The General Dynamics-developed Knifefish mine countermeasure unmanned vessel that will be deployed from littoral combat ships has been cleared for low-rate production.
Shortly after Program Executive Officer for Unmanned and Small Combatants (PEO USC) granted Milestone C approval to the Knifefish program, the navy awarded General Dynamics Missions Systems a $44.6 million contract for low-rate initial production of initial systems for tests and operations.
The initial contract was awarded on August 26 while full-rate production decision is expected in fiscal year 2022 after additional testing.
The Knifefish system is designed for deployment from the littoral combat ship (LCS), vessels of opportunity or from shore to detect and classify buried, bottom and volume mines in high-clutter environments.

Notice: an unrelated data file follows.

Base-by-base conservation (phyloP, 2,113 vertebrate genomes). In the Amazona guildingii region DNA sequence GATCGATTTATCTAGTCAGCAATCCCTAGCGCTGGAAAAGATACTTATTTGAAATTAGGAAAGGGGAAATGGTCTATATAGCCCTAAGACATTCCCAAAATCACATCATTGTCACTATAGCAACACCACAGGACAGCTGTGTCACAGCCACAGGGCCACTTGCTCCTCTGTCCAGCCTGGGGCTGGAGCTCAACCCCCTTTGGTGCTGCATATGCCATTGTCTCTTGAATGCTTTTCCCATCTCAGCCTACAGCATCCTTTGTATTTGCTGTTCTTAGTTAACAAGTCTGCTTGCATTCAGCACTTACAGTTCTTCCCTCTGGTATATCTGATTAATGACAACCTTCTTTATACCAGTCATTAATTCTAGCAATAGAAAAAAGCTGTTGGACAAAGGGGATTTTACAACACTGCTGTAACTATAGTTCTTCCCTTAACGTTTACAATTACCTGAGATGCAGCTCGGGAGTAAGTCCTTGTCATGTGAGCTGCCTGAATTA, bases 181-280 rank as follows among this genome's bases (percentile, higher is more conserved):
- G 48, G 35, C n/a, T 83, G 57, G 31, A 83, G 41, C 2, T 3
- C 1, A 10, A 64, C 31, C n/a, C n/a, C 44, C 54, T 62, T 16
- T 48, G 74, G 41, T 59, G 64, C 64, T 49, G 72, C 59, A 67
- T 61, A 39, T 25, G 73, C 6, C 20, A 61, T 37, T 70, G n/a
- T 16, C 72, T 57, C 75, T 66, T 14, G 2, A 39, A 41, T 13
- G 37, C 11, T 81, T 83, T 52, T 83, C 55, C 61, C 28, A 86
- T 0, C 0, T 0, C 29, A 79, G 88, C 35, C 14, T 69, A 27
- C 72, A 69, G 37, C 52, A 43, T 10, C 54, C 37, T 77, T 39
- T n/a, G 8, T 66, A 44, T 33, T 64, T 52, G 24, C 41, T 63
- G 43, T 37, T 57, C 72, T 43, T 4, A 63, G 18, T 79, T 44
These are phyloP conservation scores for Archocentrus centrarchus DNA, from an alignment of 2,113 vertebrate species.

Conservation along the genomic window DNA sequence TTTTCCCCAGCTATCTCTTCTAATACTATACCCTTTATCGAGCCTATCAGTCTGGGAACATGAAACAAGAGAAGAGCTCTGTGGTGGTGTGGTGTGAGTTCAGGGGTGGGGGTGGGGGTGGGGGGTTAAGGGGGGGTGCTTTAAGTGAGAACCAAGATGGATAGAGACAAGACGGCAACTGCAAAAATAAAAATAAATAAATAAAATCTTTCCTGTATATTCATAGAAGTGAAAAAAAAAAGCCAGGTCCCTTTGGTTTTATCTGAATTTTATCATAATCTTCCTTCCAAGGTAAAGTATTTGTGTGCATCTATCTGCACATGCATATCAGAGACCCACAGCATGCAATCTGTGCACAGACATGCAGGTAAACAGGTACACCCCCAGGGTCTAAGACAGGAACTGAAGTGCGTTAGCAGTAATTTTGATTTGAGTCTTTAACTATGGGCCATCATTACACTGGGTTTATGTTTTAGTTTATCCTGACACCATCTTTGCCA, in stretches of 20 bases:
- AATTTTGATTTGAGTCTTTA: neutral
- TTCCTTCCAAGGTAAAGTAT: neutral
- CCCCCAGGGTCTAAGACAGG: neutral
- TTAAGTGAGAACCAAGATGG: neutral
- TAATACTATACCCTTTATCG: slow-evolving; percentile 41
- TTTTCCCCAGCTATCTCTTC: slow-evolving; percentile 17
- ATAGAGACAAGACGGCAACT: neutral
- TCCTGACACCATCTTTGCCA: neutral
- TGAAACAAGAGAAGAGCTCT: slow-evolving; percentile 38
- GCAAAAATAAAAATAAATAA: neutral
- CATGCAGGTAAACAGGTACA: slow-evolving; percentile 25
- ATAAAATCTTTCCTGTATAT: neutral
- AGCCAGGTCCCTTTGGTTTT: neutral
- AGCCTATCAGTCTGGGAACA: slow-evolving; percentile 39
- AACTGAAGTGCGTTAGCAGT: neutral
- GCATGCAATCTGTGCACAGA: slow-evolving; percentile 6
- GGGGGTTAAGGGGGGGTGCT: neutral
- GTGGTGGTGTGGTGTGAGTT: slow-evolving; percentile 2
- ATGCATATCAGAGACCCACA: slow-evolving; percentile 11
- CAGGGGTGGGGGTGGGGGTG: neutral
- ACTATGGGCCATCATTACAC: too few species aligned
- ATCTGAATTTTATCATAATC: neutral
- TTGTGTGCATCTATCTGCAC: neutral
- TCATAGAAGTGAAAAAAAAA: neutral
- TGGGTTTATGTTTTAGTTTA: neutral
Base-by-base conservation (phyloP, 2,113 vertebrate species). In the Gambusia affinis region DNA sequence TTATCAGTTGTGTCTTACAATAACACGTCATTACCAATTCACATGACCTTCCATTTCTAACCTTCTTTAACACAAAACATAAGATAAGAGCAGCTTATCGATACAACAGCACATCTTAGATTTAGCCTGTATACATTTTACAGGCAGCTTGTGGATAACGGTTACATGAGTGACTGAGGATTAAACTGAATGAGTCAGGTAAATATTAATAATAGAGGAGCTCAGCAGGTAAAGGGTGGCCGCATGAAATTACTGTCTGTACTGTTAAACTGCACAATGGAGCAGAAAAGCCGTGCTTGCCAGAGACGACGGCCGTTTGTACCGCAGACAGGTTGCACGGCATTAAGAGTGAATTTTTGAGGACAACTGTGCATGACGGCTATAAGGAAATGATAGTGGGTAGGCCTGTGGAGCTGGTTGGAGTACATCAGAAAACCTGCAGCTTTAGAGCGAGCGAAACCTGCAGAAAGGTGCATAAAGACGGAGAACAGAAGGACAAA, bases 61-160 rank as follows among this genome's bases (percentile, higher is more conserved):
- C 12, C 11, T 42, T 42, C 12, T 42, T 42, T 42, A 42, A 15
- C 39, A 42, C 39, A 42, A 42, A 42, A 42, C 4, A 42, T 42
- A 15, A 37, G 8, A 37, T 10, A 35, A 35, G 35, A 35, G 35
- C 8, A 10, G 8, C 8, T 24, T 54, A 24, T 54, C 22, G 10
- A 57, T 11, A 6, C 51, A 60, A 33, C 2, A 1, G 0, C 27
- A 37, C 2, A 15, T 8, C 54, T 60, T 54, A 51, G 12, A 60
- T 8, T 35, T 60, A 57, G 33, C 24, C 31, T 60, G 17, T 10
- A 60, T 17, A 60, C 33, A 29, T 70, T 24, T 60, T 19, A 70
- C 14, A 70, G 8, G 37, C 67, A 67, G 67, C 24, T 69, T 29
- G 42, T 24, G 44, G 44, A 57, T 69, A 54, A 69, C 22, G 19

The system consists of two unmanned undersea vehicles along with support systems and equipment and uses low-frequency broadband sonar and automated target recognition software technology developed by the Naval Research Laboratory. It acts as an off-board sensor while the host ship stays outside the mine field boundaries.
Planned block upgrades will improve its sensors and automated target recognition software to keep pace with mine threats.
Formal developmental testing and an operational assessment were conducted from January through May 2019 in multiple locations off the coasts of Massachusetts and Florida. The Knifefish tests involved end-to-end operational minehunting missions against a deployed, simulated target field.
The Navy plans to procure 30 Knifefish systems in all, 24 in support of LCS Mine Countermeasure Mission Packages and an additional six systems for deployment from vessels of opportunity.